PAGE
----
Psychiatric assessment is the process of gathering information about the person, the symptoms they express, their possible causes and the effect these symptoms have on the person, with the purpose of making a diagnosis. The assessment is usually the first stage of a treatment process, but psychiatric assessments may also be used for various legal purposes. The assessment includes social and biographical information, direct observations, and data from specific psychological tests.
Then, a treatment plan can be formed, personalized for each person’s needs. A treatment plan usually involves pharmaceutical treatment, along with some other form of therapy. For the treatment plan to be effective, there needs to be regular monitoring over the course of a few months, at least.
Psychoanalytic or psychodynamic psychotherapy draws on theories and practices of analytical psychology and psychoanalysis. It is a therapeutic process which helps patients understand and resolve their problems by increasing awareness of their inner world and its influence over relationships both past and present. It differs from most other therapies in aiming for deep seated change in personality and emotional development.
Psychoanalytic and psychodynamic psychotherapy aim to help people with serious psychological disorders to understand and change complex, deep-seated and often unconsciously based emotional and relationship problems thereby reducing symptoms and alleviating distress. However, their role is not limited only to those with mental health problems. Many people who experience a loss of meaning in their lives or who are seeking a greater sense of fulfilment may be helped by psychoanalytic or psychodynamic psychotherapy.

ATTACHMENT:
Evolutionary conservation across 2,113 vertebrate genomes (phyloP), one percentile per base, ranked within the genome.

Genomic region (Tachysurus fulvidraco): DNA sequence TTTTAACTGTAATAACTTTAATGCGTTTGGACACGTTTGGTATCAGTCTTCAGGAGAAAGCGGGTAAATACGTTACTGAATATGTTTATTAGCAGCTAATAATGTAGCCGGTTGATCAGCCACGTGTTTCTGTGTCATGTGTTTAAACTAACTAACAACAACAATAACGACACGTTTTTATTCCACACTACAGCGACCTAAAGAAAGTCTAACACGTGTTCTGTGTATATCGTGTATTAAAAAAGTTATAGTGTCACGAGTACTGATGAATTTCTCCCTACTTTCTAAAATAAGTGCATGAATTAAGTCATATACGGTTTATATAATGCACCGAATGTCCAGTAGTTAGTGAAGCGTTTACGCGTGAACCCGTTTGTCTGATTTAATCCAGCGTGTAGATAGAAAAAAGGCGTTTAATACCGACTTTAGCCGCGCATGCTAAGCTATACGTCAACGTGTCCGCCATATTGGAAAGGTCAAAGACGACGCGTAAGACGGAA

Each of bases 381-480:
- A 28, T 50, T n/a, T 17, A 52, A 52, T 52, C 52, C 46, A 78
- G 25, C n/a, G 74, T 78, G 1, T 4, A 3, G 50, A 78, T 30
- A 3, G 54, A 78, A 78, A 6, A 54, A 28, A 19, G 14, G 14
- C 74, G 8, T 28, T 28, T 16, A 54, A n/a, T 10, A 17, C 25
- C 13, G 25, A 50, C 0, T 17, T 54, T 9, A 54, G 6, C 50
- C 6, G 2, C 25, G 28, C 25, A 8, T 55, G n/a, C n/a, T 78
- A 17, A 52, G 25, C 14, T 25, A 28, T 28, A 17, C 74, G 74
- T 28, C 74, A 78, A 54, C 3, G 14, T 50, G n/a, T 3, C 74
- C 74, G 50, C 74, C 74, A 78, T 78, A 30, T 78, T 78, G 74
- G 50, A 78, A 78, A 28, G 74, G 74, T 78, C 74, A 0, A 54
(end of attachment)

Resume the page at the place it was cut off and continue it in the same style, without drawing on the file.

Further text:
Psychoanalytic Group Psychotherapy
Psychoanalytic psychotherapy within a group. Weekly meetings, with a pre-set number of participants per group.
“Group psychoanalysis focuses on the unconscious dimension of communication within a group, thus offering a complete theoretical and clinical approach of emotions and representations. On the other hand, the psychoanalytic approach focuses mainly on the element of conflict, considering not only the inner conflicts of the person but also the unconscious effects of interpersonal and intergroup conflicts. From a psychoanalytical view, the aim is not to settle and overcome these conflicts, because the mostly unconscious antithesis and conflict are considered fundamental and inseparable elements of life, of the person’s psychological world and of human relationships. Therefore, the aim is not to lift the effects of the conflict, but to solve the conflict through the analytical process”.
Klimis Navridis’, “Psychology of Groups”
-Leadership counselling for organizations.
-Conflict resolution for businesses and organizations.
Workshops – Lectures
Arranging educational lectures, programs and workshops. Decision about the duration and subjects through personal communication.
Assessment and supervision of mental health services & organisations
-Supervision on group dynamics – conflict resolution – institutional problems – decision-making strategies.